Wednesday, February 15, 2012

Buck McKeon’s Congressional Déjà vu-- “My Account Was Hacked!”


Perhaps Rep. Howard “Buck” McKeon (R-CA) doesn’t recall the outcome of former Rep. Anthony Weiner’s scandal when he falsely declared his Twitter account was hacked. Understandable, because McKeon has been very busy pestering the defense industry to donate money to his unqualified wife’s Assembly campaign. Yesterday, Roll Call tried to remind him of the result of the recent Weinder coverup in an editorial.
When in doubt, blame faceless hackers.

That’s what Bob Haueter, deputy chief of staff for Rep. Buck McKeon, apparently did last week when asked how a compromising strategy memo made it past the California Republican’s senior staff.

Last Thursday, Haueter was attending a meeting of the Republican Party of Los Angeles County and was asked about how an internal memo that laid out the office’s strategy for addressing the California Republican’s involvement in the latest Countrywide mortgage scandal got out.

“[Haueter] is telling people the Congressional email was hacked and that is how the memo leaked,” an HOH tipster tells us. “This explanation sounds a bit [ex-Rep.] Anthony Wiener-ish to me … .”

Weiner, a Democrat from New York, was caught up in a scandal last year when he claimed that his Twitter account was hacked and pictures of him were sent out. It was not, and he ultimately resigned.

“As we mentioned to you before when you first contacted our office about this issue, the memo you published was an internal staff memo that was never shared nor discussed with the Congressman, and therefore we won’t be commenting any further on this matter,” McKeon spokeswoman Alissa McCurley said when asked for comment about the hacking allegation.

McKeon is one of four Members referred to the House Ethics Committee to discern whether Countrywide provided preferential treatment to influential lawmakers through an exclusive loan program.

The memo included a reference to a California state Assembly race pitting former McKeon aide Scott Wilk against McKeon’s wife, Patricia.

According to the memo, McKeon’s strategy should include “thorough background checks into the relationships between Wilk, [Wilk’s political consultant, Jason Cable Roe], and their recent shady political connections.”

Another prong in the strategy included a note about McKeon’s home-state colleague, Rep. Elton Gallegly (R-Calif.), who also has been embroiled in the Countrywide scandal. “We need to make sure that Elton is made part of the conversation and [his] similar situation is known,” the memo states.

One would assume that hacking a congressional email account is a crime. So has McKeon filed a complaint with the Capitol Police or FBI? Déjà vu, all over again!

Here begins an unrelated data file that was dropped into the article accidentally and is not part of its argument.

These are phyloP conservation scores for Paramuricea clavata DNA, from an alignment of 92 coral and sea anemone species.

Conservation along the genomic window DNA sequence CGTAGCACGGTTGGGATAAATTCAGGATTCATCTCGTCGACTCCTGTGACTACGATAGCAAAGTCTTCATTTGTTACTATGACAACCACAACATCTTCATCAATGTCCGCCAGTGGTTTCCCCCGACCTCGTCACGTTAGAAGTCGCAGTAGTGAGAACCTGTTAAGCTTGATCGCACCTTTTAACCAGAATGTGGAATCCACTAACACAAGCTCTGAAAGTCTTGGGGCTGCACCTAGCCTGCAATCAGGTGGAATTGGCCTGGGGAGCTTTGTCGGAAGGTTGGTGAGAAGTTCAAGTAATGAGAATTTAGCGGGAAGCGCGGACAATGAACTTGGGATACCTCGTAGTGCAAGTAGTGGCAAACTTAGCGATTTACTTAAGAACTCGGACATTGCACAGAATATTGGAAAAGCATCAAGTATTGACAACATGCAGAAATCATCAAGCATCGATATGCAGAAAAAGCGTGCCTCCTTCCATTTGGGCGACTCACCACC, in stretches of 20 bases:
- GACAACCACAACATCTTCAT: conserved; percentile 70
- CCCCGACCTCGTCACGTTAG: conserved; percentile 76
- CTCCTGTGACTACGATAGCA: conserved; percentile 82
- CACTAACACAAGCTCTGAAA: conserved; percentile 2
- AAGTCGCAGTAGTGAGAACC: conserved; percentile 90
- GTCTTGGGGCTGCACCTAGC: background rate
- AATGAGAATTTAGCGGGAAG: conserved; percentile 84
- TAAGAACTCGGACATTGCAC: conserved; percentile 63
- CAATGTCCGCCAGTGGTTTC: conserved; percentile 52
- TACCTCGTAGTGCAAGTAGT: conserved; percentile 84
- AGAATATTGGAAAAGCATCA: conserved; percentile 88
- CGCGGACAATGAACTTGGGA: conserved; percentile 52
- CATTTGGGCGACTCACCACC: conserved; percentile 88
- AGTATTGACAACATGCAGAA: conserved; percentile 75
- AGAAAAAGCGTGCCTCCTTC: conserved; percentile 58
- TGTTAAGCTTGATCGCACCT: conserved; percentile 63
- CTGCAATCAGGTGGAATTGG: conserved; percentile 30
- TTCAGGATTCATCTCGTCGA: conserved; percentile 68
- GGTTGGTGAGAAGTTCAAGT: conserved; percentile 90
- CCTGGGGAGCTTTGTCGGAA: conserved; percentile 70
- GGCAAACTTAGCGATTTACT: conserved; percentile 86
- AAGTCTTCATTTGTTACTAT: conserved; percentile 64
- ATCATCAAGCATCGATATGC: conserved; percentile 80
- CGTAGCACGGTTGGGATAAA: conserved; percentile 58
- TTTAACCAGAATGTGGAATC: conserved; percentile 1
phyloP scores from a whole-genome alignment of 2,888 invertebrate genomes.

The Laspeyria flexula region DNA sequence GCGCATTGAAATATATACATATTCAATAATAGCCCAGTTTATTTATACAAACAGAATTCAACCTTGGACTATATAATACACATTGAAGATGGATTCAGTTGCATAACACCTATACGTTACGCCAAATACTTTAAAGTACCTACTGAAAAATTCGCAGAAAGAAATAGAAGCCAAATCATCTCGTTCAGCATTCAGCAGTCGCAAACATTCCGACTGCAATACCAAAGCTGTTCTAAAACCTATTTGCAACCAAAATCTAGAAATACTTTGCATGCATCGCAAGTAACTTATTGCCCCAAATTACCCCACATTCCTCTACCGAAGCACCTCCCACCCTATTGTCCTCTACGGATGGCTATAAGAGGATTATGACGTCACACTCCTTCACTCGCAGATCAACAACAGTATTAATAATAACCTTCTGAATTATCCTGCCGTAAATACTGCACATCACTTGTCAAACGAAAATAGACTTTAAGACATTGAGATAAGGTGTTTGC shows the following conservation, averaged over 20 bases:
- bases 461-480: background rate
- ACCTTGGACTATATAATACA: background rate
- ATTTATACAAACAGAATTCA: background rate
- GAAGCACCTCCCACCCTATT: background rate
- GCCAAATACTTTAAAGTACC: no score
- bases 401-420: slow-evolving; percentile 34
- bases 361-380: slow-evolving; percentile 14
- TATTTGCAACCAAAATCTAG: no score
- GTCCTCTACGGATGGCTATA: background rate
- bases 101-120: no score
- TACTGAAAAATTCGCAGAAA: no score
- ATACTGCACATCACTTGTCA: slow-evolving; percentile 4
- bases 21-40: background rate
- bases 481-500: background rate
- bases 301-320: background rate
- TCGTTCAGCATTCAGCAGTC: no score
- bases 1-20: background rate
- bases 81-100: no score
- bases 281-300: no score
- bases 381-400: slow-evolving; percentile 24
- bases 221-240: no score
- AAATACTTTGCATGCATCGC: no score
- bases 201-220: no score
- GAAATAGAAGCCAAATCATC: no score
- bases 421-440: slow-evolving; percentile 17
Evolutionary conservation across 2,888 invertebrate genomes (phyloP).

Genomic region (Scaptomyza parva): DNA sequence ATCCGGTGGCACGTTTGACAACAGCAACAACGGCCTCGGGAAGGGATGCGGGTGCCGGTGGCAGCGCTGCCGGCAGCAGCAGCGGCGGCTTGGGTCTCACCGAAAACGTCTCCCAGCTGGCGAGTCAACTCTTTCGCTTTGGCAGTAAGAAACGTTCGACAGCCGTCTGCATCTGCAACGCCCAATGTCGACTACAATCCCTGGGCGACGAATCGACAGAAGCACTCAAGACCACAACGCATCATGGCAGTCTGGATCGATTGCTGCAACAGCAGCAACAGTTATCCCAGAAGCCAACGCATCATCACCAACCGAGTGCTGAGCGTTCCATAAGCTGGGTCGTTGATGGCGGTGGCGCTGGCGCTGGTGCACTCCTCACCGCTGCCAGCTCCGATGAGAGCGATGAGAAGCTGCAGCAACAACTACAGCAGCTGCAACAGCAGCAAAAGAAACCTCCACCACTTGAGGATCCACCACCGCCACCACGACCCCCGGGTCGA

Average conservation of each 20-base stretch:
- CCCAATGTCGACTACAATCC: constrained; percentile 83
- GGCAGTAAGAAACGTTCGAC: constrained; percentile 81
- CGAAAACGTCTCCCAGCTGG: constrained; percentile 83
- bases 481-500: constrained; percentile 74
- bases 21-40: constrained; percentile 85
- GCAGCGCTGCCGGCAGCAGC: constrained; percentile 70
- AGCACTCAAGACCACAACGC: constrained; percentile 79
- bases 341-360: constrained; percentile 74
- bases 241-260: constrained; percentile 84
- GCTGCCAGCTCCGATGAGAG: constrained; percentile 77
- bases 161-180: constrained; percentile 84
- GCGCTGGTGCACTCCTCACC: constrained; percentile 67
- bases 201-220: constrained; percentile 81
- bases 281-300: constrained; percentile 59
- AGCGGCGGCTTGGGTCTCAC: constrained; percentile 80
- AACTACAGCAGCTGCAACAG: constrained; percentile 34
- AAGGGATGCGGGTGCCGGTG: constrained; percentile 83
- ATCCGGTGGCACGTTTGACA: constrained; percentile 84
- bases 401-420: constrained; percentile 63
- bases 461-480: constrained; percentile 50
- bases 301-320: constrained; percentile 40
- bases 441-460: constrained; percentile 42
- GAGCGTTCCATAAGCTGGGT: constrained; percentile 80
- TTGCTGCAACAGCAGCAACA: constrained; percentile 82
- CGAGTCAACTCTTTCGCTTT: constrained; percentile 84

McKeon’s spokesperson, Alissa McCurley, commented to Roll Call that the document, “was an internal staff memo that was never shared or discussed with the Congressman.” So one of two circumstances exist, either McKeon’s staff functions independently and didn’t brief the Congressman on the scandal strategy, or she is

Nonetheless, McKeon’s statements refuse to address the importance of the cover up memo itself, which is now in the hands of the public. The memo went into detail on when to break the story, how to manipulate the local press, and how to divert attention to another Republican, Rep. Elton Gallegly (R-CA), who at the time was considering a primary run against McKeon in CA-25.

The campaign memo also suggested “Possible Tough Questions” drawn up from his government-paid communications director, Alissa McCurley, like “How could you not know?” The only way that could be a tough question is if he did know. That brings us to another point. The memo was, at least partly, created by McCurley and addressed to Bob Cochran, Chief of Staff, Bob Haueter, Deputy Chief of Staff, and Tony Marsh, a campaign consultant. All except Marsh are government employees. The crucial and possible criminal aspect of the cover up memo is that it calls to “conduct thorough background checks into the relationships between Wilk, Roe and their recent shady political connections.” Scott Wilk is McKeon’s former District Director and now a candidate for state assembly in AD-38, against-- you guessed it-- McKeon’s wife Patricia. So Buck McKeon is having federal employees investigate an Assembly candidate opponent of Mrs. McKeon.

We all know how the Anthony Weiner scandal ended, with a resignation. I doubt the country will be so lucky, but in November California voters have the opportunity to give McKeon his pink slip. The district is largely a swing district, going for Obama in 2008 and Meg Whitman (Governor) in 2010. With Congressional approvals at an all time low, and anti-incumbency fever sweeping the country, McKeon is in real trouble. It just so happens that Blue America candidate Dr. Lee Rogers (D) is running against McKeon and his campaign is really picking up steam.

We asked Lee what he thought of McKeon’s misappropriation of government employees for campaign business.

“This is the perfect example of why people don’t trust career politicians. McKeon clearly shows his arrogance and corruption. He’s using his position to enrich himself and his family members. There’s already a House Ethics investigation into his favored mortgage from Countrywide, but now I think his misuse of government staff should be added to the investigation.”

DWT has reported on McKeon’s Countrywide scandal, his insider trading, and his shady defense industry relationships as chair of the House Armed Services Committee. Please consider helping Blue America end McKeon’s reign of corruption by donating to Lee’s campaign here.

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